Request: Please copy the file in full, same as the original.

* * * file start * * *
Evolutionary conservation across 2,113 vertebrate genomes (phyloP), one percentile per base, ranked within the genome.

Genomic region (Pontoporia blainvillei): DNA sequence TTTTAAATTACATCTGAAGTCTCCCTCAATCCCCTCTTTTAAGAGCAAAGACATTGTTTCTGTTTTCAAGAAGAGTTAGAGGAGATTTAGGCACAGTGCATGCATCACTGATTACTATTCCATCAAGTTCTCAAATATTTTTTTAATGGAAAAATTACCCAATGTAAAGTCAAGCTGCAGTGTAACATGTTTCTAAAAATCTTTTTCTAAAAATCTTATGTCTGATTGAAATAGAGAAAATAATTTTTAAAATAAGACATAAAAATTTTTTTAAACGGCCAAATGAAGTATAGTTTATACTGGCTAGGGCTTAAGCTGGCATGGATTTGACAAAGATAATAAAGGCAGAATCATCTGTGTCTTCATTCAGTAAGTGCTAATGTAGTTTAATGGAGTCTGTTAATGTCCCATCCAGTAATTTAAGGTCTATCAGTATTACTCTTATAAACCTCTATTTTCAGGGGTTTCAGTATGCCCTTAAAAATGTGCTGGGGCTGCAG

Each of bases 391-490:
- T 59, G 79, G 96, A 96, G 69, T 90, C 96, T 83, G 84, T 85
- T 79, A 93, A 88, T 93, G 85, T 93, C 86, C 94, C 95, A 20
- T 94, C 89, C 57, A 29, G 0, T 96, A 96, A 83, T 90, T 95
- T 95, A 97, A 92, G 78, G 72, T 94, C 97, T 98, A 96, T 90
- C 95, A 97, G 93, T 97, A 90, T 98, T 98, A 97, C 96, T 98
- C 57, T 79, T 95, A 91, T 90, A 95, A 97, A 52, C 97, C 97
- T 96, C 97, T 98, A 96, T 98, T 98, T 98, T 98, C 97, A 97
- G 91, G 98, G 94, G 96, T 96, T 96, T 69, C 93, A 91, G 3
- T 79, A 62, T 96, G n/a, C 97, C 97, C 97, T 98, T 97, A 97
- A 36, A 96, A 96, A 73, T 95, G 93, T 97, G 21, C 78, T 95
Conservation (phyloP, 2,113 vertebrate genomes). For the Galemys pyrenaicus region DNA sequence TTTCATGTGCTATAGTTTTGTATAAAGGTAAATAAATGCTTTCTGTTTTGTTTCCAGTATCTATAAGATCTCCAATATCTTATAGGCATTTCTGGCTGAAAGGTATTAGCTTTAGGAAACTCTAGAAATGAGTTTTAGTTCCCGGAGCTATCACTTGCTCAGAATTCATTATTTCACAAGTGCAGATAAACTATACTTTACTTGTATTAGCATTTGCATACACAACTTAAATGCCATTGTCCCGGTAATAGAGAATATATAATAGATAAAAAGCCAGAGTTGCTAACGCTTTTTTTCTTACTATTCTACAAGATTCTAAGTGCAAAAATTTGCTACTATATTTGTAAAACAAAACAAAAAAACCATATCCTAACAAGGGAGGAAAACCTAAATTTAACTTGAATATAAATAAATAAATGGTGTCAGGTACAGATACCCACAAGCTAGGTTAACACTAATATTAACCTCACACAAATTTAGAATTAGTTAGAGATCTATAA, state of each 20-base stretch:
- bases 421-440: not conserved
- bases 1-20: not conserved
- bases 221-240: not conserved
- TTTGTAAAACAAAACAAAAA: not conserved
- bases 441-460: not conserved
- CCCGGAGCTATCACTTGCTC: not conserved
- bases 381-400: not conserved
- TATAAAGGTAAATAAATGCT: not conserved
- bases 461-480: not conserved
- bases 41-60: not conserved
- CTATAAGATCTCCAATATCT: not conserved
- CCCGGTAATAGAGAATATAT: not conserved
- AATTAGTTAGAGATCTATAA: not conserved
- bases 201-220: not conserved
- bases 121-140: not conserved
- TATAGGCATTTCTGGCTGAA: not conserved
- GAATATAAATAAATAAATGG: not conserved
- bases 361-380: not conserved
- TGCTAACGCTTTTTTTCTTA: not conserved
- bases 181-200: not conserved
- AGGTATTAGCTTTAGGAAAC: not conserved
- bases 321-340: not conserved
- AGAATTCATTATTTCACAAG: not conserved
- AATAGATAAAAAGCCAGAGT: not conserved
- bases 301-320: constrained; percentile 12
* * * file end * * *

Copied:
Evolutionary conservation across 2,113 vertebrate genomes (phyloP), one percentile per base, ranked within the genome.

Genomic region (Pontoporia blainvillei): DNA sequence TTTTAAATTACATCTGAAGTCTCCCTCAATCCCCTCTTTTAAGAGCAAAGACATTGTTTCTGTTTTCAAGAAGAGTTAGAGGAGATTTAGGCACAGTGCATGCATCACTGATTACTATTCCATCAAGTTCTCAAATATTTTTTTAATGGAAAAATTACCCAATGTAAAGTCAAGCTGCAGTGTAACATGTTTCTAAAAATCTTTTTCTAAAAATCTTATGTCTGATTGAAATAGAGAAAATAATTTTTAAAATAAGACATAAAAATTTTTTTAAACGGCCAAATGAAGTATAGTTTATACTGGCTAGGGCTTAAGCTGGCATGGATTTGACAAAGATAATAAAGGCAGAATCATCTGTGTCTTCATTCAGTAAGTGCTAATGTAGTTTAATGGAGTCTGTTAATGTCCCATCCAGTAATTTAAGGTCTATCAGTATTACTCTTATAAACCTCTATTTTCAGGGGTTTCAGTATGCCCTTAAAAATGTGCTGGGGCTGCAG

Each of bases 391-490:
- T 59, G 79, G 96, A 96, G 69, T 90, C 96, T 83, G 84, T 85
- T 79, A 93, A 88, T 93, G 85, T 93, C 86, C 94, C 95, A 20
- T 94, C 89, C 57, A 29, G 0, T 96, A 96, A 83, T 90, T 95
- T 95, A 97, A 92, G 78, G 72, T 94, C 97, T 98, A 96, T 90
- C 95, A 97, G 93, T 97, A 90, T 98, T 98, A 97, C 96, T 98
- C 57, T 79, T 95, A 91, T 90, A 95, A 97, A 52, C 97, C 97
- T 96, C 97, T 98, A 96, T 98, T 98, T 98, T 98, C 97, A 97
- G 91, G 98, G 94, G 96, T 96, T 96, T 69, C 93, A 91, G 3
- T 79, A 62, T 96, G n/a, C 97, C 97, C 97, T 98, T 97, A 97
- A 36, A 96, A 96, A 73, T 95, G 93, T 97, G 21, C 78, T 95
Conservation (phyloP, 2,113 vertebrate genomes). For the Galemys pyrenaicus region DNA sequence TTTCATGTGCTATAGTTTTGTATAAAGGTAAATAAATGCTTTCTGTTTTGTTTCCAGTATCTATAAGATCTCCAATATCTTATAGGCATTTCTGGCTGAAAGGTATTAGCTTTAGGAAACTCTAGAAATGAGTTTTAGTTCCCGGAGCTATCACTTGCTCAGAATTCATTATTTCACAAGTGCAGATAAACTATACTTTACTTGTATTAGCATTTGCATACACAACTTAAATGCCATTGTCCCGGTAATAGAGAATATATAATAGATAAAAAGCCAGAGTTGCTAACGCTTTTTTTCTTACTATTCTACAAGATTCTAAGTGCAAAAATTTGCTACTATATTTGTAAAACAAAACAAAAAAACCATATCCTAACAAGGGAGGAAAACCTAAATTTAACTTGAATATAAATAAATAAATGGTGTCAGGTACAGATACCCACAAGCTAGGTTAACACTAATATTAACCTCACACAAATTTAGAATTAGTTAGAGATCTATAA, state of each 20-base stretch:
- bases 421-440: not conserved
- bases 1-20: not conserved
- bases 221-240: not conserved
- TTTGTAAAACAAAACAAAAA: not conserved
- bases 441-460: not conserved
- CCCGGAGCTATCACTTGCTC: not conserved
- bases 381-400: not conserved
- TATAAAGGTAAATAAATGCT: not conserved
- bases 461-480: not conserved
- bases 41-60: not conserved
- CTATAAGATCTCCAATATCT: not conserved
- CCCGGTAATAGAGAATATAT: not conserved
- AATTAGTTAGAGATCTATAA: not conserved
- bases 201-220: not conserved
- bases 121-140: not conserved
- TATAGGCATTTCTGGCTGAA: not conserved
- GAATATAAATAAATAAATGG: not conserved
- bases 361-380: not conserved
- TGCTAACGCTTTTTTTCTTA: not conserved
- bases 181-200: not conserved
- AGGTATTAGCTTTAGGAAAC: not conserved
- bases 321-340: not conserved
- AGAATTCATTATTTCACAAG: not conserved
- AATAGATAAAAAGCCAGAGT: not conserved
- bases 301-320: constrained; percentile 12